Tuesday, December 21, 2010

Bits and bobs and bangles

I know I said I was going to finish going through Denny Emmerson's list of goals (he's up to 40 now, like I needed more challenge in my life), but first there is a rant required here. It's a multi-part rant, but it revolves around the one aspect of riding that we can all share: tack.

The reason why my tack trunk weighs as much as it does.
Bit addiction is not a pretty thing.

I got my new bit and bridle today. I love getting tack in the mail, it's always so exciting. The UPS guy is used to me running down the hall with an excited grin like a kid on Christmas when any box with a Smartpak label shows up. There's the leather smell, the excitement of getting new equipment that will surely send my riding from it's current mediocre state right to the next level as soon as I use it, all of that in a glorious instant when I cut the box open. Quickly followed by me groaning and pulling out pieces of tack that must be assembled into something approaching the correct order and alignment. Tradition is great and everything, but did they really need to make bridles this much of a pain?

I've been riding for over twenty years, and almost all of that in English disciplines. I was dismantling bridles in first grade, and reassembling them in second grade. Of course, my mother spent many years going behind me and reassembling my bridles correctly, but by the time I was a teen, I could do it on my own. As an instructor, I once had my bridle disassembled by my students, tossed into a bag, and then I reassembled it. Blindfolded. I was cursing that pelham and the four reins pretty vividly (and that's goal number 40 checked off Denny's list). All of this experience means nothing when you've got a brand new bridle to wrestle into submission. Noseband on upside down, headstall reversed, reins twisted, you name it. It took me about twenty minutes to get my new snaffle bridle assembled. I'm taking off the ten minutes I spent looking for the cheek piece that rolled under the couch. Fitting it to her will probably take another twenty minutes.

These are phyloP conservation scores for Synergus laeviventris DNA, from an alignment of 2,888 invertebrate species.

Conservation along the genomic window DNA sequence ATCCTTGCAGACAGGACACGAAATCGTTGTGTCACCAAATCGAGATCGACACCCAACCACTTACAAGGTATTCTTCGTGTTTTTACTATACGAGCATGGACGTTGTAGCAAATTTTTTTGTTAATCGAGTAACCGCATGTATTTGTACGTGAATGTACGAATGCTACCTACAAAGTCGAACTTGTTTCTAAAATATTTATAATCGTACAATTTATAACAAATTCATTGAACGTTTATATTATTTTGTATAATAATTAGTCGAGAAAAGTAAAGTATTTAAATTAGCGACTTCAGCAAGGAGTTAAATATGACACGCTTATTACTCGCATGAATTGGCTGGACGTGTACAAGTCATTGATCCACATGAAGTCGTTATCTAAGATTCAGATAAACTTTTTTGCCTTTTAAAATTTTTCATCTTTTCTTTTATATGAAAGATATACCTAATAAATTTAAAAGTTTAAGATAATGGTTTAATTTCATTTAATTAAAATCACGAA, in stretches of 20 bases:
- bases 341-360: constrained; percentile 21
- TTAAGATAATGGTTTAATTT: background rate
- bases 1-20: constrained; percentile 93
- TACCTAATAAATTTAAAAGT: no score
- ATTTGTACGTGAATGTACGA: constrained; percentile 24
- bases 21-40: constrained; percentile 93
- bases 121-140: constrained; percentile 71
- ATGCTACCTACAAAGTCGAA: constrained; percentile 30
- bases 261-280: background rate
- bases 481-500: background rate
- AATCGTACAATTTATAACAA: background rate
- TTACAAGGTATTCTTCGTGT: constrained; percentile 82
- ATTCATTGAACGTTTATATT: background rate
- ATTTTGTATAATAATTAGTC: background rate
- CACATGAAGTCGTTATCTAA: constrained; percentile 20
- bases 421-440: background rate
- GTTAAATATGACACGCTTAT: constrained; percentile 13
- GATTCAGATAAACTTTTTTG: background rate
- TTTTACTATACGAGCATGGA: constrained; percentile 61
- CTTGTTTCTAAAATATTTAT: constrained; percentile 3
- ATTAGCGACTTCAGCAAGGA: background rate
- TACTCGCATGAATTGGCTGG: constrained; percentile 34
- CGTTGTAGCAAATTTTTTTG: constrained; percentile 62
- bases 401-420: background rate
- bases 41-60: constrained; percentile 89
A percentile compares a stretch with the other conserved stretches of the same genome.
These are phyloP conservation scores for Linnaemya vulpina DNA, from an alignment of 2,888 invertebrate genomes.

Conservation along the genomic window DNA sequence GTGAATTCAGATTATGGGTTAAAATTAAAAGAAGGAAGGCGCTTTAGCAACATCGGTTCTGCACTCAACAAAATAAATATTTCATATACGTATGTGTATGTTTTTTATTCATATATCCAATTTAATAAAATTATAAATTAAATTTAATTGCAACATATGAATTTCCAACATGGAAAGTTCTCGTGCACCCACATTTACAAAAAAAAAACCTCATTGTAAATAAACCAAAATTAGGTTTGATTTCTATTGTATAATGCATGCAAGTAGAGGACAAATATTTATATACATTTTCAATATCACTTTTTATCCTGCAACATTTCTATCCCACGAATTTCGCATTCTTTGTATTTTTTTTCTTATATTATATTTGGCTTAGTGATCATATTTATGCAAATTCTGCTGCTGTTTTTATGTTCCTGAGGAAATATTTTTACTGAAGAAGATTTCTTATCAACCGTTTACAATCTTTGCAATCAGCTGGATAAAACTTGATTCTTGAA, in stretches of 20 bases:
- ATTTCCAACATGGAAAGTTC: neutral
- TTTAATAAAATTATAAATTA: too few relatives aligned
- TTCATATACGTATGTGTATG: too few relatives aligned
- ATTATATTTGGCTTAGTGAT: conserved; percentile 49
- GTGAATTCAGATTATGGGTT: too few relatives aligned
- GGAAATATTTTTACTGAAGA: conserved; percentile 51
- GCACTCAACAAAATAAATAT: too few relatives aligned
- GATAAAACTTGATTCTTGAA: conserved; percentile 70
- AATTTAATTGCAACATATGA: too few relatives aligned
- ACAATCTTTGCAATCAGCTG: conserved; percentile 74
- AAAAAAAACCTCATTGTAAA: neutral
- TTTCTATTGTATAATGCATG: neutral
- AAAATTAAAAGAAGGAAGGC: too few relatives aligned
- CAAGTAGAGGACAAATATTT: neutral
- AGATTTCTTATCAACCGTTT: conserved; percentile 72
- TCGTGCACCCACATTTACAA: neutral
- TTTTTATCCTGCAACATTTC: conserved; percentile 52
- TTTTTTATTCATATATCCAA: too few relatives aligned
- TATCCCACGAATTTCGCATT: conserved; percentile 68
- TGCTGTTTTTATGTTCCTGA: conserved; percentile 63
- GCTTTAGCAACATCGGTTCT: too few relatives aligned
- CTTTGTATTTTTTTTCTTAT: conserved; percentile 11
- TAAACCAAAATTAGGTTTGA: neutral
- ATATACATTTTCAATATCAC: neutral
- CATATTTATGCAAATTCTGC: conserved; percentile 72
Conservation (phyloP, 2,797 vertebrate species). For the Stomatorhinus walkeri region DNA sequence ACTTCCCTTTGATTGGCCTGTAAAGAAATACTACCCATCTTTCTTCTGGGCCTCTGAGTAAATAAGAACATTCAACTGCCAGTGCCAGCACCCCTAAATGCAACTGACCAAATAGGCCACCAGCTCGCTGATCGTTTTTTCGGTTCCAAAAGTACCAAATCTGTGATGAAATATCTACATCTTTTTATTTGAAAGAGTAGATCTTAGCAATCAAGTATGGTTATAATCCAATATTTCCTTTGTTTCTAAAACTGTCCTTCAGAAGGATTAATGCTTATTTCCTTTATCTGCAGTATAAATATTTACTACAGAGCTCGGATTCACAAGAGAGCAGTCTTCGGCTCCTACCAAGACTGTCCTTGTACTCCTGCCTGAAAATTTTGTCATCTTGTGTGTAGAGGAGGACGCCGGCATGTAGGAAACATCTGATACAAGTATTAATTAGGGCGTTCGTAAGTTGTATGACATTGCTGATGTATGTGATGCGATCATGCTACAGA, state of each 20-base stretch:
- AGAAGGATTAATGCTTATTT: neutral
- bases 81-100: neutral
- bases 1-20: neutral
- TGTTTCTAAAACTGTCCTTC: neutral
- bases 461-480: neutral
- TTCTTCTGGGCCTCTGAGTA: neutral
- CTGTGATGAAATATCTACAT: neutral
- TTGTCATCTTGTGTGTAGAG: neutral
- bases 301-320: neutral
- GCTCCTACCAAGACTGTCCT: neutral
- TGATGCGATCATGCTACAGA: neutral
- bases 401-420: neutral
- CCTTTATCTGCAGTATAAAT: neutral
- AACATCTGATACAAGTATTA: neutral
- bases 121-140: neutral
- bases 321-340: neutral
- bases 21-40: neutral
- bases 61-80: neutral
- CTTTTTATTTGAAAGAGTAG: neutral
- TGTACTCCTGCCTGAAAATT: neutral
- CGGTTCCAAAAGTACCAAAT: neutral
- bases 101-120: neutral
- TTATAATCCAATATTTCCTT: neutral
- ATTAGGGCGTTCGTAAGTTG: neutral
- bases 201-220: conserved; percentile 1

But victory is mine! The bridle is assembled with the new copper mouth lozenge loose ring snaffle. Try saying that three times fast. This brings on the second half of the rant. I own so many bits. I find myself browsing through sites full of bits the way some others browse through jewelery or hand bags. I've even called my husband in to see some of the new and rare finds. I get a lot of odd stares, but I'm used to it. I didn't know there was a loose ring model of a pelham. I found one with a lozenge center, in a 4 1/2", but it's in the UK and I can't figure out if they'll ship to me in the US. That one was a heart breaker.

I now own the following bits in a 4 1/2" for Fiona:

Mullen mouth pelham
Single jointed slotted kimberwicke
Single jointed loose ring snaffle
Happy Mouth mullen mouth loose ring snaffle
Lozenge center copper mouth loose ring snaffle
English hackamore

I also own these in 5":
Corkscrew full cheek snaffle
Eggbutt snaffle
Tom thumb jointed pelham
3 ring single jointed elevator

My tack trunk weighs a ton, and it's all for bits. I have three bridles currently set up. And a wish list for some other bits I think I should try (combination bits could be very good, considering how she does in a snaffle and a hackamore . . . Myler has a good combination bit with a snaffle mouthpiece, could be good for when she blows through my hands jumping . . . ). There has to be some form of intervention program for this. Bit Addicts Anonymous.

Hi, my name is Catie, and I'm addicted to bits.


  1. That is an impressive collection. I only have... uh... well, I think less than 10 and they're all 5".

    The 4.5" must be great. You get to buy everything new!

  2. Oh, yes, I'm loving the 4.5". /end sarcasm

    I can't figure out why no one makes the top end bits in pony sizes. KK has a kimberwicke I love, and they could probably con me out of the outrageous price if they just carried it in a size smaller than 5". Even Myler only goes down to 4.75". Most of the bits I've found that I really want are made in the UK. I just haven't made the jump to ordering internationally.